‘Red Tourism’ Flourishes in China Ahead of Party Centennial

on Jun26
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The group of tourists, dressed in replica Red Army costumes, stood in front of a red hammer-and-sickle billboard. With their right fists raised, they pledged their allegiance to the Chinese Communist Party.

“Be ready at all times to sacrifice my all for the party and the people, and never betray the party,” they recited, standing proudly next to a giant statue of Mao Zedong in the northern city of Yan’an, the base of the revolution until 1948. Then, they shuffled off before another group came to do the same.

Mass swearing-in ceremonies aren’t typical group tour activities, but this is “red tourism” in China, where thousands of people flock to places like Yan’an to absorb the official version of the party’s history. At these sites, schoolchildren are told how the Red Army, later renamed the People’s Liberation Army, was created. Tourists gaze at an ensemble of chairs used by Xi Jinping, China’s leader, and other guests when they visited Mao’s home. Retirees take selfies with flower-adorned statues of Mao and Zhu De, the Red Army commander.

“The thing about China is that there’s only one origin story, and it’s not up for debate,” said Richard McGregor, a senior fellow at the Lowy Institute in Australia and an expert in Chinese politics. “History is at the core of propaganda in China. It’s vital for the party that people feel an emotional connection to that history, and you’re only going to get that on the ground.”

It was in Yan’an that top Communist leaders endured bombings by the Japanese during World War II. It also marked the near-endpoint of the Long March, when the Red Army retreated from the Nationalist troops, known as the Kuomintang.

Wang Biyao, 29, who works in a consulting company in the northern city of Xi’an, traveled to Yan’an recently with her parents, who are among the party’s 92 million members, to commemorate the centennial. Ms. Wang said she had felt moved looking at the photographs of Red Army soldiers at the Yan’an Revolutionary Memorial Hall.

“Under such difficult conditions, the faces of these revolutionary ancestors looked so positive and optimistic,” she said. “It’s made me think that this is worth learning, that no matter how tough the conditions are, they can never beat the people’s fighting spirits.” Ms. Wang plans to join the party soon.

In a recent show at the Wanda theme park, tourists got close to actors recreating the hardships that the Communists endured during their escape from the Nationalist forces. The show ended with a giant Chinese flag descending on the audience, who reached up excitedly to touch it.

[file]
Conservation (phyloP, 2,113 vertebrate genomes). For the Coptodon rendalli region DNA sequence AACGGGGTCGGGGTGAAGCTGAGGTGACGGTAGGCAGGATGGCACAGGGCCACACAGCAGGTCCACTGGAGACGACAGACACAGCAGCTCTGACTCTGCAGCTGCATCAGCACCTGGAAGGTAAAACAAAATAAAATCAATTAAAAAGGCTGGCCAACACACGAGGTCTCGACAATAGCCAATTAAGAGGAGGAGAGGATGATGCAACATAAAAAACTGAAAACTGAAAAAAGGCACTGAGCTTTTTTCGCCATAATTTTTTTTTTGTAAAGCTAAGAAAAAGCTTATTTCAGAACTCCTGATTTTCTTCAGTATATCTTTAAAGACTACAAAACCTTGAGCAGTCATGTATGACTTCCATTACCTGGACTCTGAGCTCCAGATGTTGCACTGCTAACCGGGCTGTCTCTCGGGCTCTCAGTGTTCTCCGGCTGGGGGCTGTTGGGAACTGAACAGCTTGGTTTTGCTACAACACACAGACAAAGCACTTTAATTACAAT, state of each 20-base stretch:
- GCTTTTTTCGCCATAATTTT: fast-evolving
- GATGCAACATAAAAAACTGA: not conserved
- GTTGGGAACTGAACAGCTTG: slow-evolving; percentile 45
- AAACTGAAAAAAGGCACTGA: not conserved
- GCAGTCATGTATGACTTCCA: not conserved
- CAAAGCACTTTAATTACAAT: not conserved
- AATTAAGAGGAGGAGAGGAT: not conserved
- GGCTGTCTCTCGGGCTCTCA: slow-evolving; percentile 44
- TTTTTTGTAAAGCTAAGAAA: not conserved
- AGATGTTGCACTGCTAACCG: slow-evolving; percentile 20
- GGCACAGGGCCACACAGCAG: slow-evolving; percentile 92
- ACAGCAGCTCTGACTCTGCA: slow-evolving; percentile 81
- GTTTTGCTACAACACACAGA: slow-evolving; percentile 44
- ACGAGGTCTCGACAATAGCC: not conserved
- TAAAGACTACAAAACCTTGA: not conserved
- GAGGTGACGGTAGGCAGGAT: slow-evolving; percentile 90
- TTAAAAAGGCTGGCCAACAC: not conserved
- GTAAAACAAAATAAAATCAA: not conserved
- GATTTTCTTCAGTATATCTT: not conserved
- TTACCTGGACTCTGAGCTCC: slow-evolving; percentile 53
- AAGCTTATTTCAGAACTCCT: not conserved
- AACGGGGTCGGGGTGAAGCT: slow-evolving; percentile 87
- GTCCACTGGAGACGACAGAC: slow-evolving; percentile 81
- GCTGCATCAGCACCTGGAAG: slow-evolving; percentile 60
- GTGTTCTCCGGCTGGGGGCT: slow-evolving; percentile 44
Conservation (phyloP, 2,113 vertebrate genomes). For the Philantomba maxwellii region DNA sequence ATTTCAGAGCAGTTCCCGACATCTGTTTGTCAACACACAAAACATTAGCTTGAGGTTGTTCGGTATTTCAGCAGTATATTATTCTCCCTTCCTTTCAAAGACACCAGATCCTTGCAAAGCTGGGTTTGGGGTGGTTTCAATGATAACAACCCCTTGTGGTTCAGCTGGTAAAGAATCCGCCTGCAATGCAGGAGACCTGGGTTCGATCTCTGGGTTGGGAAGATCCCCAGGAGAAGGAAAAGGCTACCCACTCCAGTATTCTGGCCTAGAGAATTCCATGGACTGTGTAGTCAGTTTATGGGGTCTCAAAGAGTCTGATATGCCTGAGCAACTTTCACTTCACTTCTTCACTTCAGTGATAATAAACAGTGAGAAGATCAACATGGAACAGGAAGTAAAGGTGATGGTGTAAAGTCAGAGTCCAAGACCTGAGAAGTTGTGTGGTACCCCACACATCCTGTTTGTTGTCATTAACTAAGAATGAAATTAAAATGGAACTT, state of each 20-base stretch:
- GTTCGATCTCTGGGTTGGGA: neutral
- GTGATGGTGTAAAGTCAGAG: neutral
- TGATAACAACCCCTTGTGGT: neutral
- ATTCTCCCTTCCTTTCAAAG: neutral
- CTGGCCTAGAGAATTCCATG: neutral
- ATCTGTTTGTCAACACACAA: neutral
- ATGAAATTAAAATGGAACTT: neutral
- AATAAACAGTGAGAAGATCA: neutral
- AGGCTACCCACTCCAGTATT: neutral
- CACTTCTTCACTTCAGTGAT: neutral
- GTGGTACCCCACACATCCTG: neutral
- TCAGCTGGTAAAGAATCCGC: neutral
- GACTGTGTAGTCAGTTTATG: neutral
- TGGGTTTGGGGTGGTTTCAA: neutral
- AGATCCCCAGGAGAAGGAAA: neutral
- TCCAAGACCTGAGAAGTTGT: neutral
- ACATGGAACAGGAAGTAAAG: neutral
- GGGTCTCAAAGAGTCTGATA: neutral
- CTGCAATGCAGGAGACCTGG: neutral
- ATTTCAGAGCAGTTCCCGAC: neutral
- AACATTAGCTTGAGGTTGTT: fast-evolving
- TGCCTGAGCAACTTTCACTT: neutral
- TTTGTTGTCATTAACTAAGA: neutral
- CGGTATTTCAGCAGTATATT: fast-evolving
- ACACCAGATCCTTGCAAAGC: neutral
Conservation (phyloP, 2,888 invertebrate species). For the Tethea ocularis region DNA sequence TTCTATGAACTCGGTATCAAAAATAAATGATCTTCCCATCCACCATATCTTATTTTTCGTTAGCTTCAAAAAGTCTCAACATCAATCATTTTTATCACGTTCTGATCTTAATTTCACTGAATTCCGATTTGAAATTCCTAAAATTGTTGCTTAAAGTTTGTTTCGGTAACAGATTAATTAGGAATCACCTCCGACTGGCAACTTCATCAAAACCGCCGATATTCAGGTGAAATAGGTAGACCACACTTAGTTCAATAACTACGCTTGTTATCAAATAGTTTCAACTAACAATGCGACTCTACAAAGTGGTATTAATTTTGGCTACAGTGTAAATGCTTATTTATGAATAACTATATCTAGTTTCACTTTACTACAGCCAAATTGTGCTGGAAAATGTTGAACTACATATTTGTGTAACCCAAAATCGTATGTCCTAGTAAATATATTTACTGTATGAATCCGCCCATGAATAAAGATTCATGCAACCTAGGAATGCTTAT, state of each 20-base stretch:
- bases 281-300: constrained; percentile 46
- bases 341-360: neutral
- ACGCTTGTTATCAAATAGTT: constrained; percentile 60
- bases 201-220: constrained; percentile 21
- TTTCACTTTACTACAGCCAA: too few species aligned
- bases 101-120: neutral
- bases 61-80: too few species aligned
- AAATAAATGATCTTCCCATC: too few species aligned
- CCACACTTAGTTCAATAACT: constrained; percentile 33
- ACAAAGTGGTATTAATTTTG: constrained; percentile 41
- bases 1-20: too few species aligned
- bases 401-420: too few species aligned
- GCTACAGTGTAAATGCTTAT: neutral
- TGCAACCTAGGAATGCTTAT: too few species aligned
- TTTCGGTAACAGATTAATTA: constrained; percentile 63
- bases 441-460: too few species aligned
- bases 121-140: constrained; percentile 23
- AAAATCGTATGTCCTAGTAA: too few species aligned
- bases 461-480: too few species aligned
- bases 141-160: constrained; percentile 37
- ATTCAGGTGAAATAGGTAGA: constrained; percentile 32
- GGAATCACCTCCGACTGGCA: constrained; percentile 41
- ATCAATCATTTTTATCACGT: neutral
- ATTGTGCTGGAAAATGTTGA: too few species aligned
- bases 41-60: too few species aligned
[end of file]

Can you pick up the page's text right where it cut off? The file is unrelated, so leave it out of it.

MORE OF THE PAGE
China’s entrepreneurs have spoken proudly of the “revolutionary culture” in Yan’an. State media covered a June 2018 visit by the tech titans Pony Ma, of Tencent, and Liu Qiangdong, of JD.com. Both men dressed in Red Army costumes for the occasion. Jack Ma, of Alibaba, has said he went to Yan’an to see how the party “rebuilt hope and confidence.”

Beyond fueling party devotion and lore, “red tourism” has been good for business. In 2023, the industry’s revenues are expected to reach $153 billion, according to the Qianzhan Research Institute, a data consultancy. That represents an average annual compound growth rate of 14.1 percent from 2019 to 2023. Wanda said it was planning a second “red” attraction.

In Shanghai, where the site of the party’s first congress has been turned into a museum, a long line of people waited outside on Thursday for a chance to see the newly expanded space. Tickets to the new wing of the museum, which opened on June 3, are sold out through the centennial.

In Jinggangshan, a small eastern town known as the “cradle of the Chinese Revolution,” tourists and schoolchildren recently traipsed around in steel gray-blue military costumes, red-starred hats and army-green satchel bags. A tourist prayed in front of a shrine dedicated to Mao and his third wife, He Zizhen, in the late chairman’s old home.

Several visitors were employees of a small finance company who had traveled from Shanghai for a team-building trip, combining a day of “red tourism” with another day of meetings.

They had just finished lunch in a restaurant with a giant, beatific portrait of Mao overlooking them. One employee said she was very supportive of the party. “We are very blessed to have good leaders,” she said.

Her boss was less enthusiastic. When asked what he thought about Mao, he declined to say.

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